Landlords can’t forcefully evict tenants after rent expiration – Rent Control

  Wed, 01 Feb 2023
Social News Landlords can’t forcefully evict tenants after rent expiration – Rent Control

Head of the Rent Control Department, Emmanuel Hovey Kporsu says landlords do not have the legal right to evict tenants that default on their rent.

Mr. Kporsu said it is wrong to break into the premises of tenants after the expiration of their rent in an attempt to eject them.

He explained that: “the issue with rent in Ghana is that you cannot forcefully eject somebody from your premises after the contract has ended. The fact that the contract has expired and the tenant has not given you the keys to enter the place, you cannot enter the premises.”

Explaining the regulations surrounding the tenancy agreement in Ghana to Umaru Sanda Amadu on Face to Face on Citi TV, Mr. Kporsu said, “probably your tenancy has expired, and you’ve locked the premises, and then you ran away with the keys, the landlord cannot forcefully enter the premises because if he does and the tenant comes back and says he has lost a pot of flowers, the landlord is obliged to pay.”

He advised landlords to report any pertinent issues involving evictions to the Rent Control Department for amicable resolution which requires that, “you come and report to the Rent Control Department, and we make you swear an affidavit to indicate that the place belongs to you, and we give you a notice to be posted in front of the door for a period of two weeks and if the tenant does not appear, we go before a magistrate to seek an order to force open the premises.”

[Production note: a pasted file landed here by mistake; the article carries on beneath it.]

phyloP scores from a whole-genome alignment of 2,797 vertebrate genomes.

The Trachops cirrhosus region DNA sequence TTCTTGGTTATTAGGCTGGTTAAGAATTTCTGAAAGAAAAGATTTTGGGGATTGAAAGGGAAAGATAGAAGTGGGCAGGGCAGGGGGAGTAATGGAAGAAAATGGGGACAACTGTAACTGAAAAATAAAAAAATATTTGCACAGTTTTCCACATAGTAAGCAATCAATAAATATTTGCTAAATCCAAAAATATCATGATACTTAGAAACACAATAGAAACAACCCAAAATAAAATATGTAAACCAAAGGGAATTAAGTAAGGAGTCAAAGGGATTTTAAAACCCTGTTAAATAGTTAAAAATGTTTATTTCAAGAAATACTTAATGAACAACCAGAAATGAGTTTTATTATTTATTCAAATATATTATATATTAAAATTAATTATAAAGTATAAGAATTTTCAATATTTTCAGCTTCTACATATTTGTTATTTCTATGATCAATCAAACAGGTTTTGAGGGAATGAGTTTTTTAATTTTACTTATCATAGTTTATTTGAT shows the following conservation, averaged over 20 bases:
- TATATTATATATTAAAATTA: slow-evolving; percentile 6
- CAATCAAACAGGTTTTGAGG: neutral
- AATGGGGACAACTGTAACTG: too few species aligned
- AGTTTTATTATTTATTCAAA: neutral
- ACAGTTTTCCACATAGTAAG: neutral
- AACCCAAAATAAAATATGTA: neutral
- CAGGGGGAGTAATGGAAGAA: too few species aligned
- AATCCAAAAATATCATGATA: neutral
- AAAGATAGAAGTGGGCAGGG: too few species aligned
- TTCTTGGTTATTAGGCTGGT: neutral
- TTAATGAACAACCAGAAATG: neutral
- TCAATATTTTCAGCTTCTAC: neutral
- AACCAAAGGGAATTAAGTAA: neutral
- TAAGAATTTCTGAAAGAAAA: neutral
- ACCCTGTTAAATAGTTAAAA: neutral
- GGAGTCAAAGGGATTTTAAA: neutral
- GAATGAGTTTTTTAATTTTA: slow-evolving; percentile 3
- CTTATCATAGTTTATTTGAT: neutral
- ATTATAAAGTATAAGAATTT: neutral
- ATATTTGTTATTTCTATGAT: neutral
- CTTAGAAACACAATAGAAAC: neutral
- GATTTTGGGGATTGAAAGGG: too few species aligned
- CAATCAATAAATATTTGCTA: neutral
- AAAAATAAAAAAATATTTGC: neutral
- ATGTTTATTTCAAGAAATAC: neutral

Mr. Kporsu also explained what happens after an entry order is granted by a magistrate.

“When we get the order to forcefully enter the room from the magistrate, we force open the premise and lease any item we see there and give it to the landlord for save keeping for a period of two weeks, and we go back to the magistrate to either auction the things or donate them after the tenant doesn’t appear.”

Residential renting in Ghana has been on an increasing trend for the past two decades. This is a result of the high demand for affordable rental properties. The problem is compounded by an uncompromising demand of landlords to collect a year or two years of prepaid rent from potential tenants.

Research has shown that only 5% of Ghana’s population can acquire their own homes without any form of assistance, with 60% requiring support that is facilitated by the state to access housing whilst 35% will require additional direct support before they can have access to housing.

The assistance required by the households falling into the 60% band comes in the form of supportive regulations and competitively priced mortgages whereas the lower 35% band needs subsidies in addition.

By Citi Newsroom